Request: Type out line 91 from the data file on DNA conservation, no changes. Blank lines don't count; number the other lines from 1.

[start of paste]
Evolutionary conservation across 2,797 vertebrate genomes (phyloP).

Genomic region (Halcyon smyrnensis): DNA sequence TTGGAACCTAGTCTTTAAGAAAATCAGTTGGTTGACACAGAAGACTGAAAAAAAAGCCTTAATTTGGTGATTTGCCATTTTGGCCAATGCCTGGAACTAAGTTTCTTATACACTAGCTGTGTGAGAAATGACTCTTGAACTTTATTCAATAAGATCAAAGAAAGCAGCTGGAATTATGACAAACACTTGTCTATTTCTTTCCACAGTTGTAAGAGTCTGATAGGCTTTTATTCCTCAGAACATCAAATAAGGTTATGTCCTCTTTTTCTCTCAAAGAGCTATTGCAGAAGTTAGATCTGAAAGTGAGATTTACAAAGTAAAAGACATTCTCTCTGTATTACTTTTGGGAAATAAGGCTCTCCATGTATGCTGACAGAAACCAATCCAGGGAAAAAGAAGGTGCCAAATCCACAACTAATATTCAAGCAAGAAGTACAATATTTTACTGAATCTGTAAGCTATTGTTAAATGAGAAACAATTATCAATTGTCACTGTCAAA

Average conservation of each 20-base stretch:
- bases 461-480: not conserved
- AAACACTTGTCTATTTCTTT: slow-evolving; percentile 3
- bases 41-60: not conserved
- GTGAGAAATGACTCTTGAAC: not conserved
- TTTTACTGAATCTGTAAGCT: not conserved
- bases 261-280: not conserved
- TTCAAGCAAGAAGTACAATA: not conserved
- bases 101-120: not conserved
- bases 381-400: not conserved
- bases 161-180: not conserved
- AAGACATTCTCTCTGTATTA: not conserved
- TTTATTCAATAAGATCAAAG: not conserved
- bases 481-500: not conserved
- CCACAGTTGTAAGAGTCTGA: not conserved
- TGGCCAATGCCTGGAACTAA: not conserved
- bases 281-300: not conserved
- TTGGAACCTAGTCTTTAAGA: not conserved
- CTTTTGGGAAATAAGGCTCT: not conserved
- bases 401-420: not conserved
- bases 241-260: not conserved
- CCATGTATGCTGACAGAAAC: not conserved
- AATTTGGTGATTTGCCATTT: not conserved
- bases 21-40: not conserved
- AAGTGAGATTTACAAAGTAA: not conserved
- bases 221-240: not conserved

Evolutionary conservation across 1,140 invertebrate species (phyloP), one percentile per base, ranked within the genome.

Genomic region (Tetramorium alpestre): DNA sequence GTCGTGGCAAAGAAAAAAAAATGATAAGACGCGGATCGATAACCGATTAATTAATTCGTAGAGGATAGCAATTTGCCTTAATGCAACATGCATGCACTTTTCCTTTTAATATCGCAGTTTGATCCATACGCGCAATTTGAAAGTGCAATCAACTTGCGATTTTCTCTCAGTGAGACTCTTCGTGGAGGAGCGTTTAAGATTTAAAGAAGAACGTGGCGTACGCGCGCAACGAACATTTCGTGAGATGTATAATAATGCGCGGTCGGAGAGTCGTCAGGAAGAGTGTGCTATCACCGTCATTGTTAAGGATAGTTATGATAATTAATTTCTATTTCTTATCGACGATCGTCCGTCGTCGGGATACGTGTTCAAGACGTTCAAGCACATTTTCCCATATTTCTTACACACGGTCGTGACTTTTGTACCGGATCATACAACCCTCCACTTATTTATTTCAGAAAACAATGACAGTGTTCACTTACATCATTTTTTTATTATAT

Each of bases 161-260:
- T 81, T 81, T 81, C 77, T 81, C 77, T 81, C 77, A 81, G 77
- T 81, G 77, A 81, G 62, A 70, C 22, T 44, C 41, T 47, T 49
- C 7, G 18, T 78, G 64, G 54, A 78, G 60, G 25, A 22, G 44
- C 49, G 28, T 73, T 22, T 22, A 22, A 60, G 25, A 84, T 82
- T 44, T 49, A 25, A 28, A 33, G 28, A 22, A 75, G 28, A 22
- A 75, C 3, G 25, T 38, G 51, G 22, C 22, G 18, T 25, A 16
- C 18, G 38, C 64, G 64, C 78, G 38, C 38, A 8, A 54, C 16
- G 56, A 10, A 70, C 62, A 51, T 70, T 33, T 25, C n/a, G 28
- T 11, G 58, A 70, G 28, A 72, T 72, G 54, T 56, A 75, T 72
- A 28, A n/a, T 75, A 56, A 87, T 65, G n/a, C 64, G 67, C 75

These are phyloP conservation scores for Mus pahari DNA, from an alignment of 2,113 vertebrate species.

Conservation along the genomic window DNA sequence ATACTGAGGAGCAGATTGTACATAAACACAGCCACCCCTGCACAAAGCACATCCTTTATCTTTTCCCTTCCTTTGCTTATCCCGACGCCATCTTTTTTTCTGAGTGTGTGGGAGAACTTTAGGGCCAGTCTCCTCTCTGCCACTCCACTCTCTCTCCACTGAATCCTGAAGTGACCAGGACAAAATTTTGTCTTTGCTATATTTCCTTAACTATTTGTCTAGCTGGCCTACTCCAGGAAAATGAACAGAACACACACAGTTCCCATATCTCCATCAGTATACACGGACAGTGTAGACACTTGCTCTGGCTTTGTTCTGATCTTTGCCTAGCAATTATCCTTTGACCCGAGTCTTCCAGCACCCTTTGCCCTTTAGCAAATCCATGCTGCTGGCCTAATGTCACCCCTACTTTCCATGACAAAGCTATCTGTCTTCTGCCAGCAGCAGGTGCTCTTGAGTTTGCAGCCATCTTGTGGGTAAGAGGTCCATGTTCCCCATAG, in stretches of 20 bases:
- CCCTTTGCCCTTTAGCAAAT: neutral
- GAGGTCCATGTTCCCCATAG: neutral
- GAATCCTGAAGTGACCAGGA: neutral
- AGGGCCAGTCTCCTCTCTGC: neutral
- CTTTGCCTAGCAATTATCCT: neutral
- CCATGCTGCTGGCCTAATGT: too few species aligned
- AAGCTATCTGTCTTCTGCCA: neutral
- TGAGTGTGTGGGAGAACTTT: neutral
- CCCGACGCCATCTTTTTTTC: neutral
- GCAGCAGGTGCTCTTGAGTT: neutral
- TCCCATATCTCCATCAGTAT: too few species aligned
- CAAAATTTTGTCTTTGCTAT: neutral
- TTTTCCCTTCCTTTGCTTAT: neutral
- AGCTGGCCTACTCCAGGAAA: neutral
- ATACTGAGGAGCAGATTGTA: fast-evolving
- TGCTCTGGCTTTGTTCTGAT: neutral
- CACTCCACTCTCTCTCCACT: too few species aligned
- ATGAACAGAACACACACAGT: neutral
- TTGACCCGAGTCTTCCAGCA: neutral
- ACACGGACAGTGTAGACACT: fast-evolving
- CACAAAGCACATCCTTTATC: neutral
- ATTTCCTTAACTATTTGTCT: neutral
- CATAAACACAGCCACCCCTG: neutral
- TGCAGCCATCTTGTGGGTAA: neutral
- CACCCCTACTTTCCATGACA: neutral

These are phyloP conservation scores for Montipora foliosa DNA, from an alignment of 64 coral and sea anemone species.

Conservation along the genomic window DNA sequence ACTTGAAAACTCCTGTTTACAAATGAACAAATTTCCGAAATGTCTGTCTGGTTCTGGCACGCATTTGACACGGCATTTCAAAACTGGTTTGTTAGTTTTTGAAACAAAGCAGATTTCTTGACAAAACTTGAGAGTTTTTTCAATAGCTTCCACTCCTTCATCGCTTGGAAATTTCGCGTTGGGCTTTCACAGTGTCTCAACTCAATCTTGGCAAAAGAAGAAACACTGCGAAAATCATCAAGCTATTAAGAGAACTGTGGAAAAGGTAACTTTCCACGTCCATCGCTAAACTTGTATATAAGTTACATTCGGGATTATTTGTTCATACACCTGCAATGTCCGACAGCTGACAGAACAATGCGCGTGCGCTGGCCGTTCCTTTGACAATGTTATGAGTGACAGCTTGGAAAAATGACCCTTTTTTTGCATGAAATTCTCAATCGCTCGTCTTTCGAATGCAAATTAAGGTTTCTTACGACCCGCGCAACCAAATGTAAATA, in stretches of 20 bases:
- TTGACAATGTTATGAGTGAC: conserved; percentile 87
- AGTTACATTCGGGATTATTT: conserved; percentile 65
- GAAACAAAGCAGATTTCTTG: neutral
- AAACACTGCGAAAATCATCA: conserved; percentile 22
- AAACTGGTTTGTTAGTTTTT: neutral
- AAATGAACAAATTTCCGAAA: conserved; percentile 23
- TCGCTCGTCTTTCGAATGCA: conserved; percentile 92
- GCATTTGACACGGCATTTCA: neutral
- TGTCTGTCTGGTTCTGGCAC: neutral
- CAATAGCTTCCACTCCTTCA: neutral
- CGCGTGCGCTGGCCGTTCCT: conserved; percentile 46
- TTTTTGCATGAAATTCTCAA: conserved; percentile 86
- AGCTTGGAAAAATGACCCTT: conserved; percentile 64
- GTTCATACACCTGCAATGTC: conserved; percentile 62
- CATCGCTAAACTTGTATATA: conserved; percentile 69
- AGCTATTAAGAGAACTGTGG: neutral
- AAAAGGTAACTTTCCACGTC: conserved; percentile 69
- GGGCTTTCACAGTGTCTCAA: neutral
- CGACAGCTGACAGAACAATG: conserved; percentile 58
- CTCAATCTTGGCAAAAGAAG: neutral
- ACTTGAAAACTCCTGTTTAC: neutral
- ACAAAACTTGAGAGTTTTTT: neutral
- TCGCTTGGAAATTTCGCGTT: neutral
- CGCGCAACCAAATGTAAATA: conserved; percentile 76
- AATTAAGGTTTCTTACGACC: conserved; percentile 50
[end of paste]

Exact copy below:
- ACTTGAAAACTCCTGTTTAC: neutral